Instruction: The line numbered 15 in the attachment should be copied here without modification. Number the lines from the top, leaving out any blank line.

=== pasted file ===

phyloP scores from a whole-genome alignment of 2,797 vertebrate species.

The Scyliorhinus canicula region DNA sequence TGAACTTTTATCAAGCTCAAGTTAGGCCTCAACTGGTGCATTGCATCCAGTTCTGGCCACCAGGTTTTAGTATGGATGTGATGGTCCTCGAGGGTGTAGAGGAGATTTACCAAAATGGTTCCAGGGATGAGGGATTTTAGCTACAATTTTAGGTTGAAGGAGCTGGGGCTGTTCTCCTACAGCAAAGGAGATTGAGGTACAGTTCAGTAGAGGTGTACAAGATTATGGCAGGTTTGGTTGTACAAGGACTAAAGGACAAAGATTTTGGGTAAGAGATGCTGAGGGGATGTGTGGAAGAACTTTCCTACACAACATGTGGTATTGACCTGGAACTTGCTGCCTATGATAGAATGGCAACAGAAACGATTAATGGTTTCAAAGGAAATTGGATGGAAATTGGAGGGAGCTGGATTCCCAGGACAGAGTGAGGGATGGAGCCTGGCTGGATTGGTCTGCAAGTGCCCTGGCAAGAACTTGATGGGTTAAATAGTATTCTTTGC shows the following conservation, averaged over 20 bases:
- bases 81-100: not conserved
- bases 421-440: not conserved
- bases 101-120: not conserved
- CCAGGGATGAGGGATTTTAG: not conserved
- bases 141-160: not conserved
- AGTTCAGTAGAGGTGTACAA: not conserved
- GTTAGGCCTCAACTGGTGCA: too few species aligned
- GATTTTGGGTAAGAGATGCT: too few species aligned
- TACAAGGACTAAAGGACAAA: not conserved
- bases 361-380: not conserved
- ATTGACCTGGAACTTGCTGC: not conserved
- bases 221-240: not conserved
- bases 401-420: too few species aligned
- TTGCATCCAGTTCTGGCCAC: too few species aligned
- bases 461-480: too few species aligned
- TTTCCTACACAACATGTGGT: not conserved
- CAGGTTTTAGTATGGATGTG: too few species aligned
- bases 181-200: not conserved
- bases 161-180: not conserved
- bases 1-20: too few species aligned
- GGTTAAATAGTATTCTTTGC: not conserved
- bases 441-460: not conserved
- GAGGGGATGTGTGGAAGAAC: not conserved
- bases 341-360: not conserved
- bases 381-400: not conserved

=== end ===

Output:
- bases 401-420: too few species aligned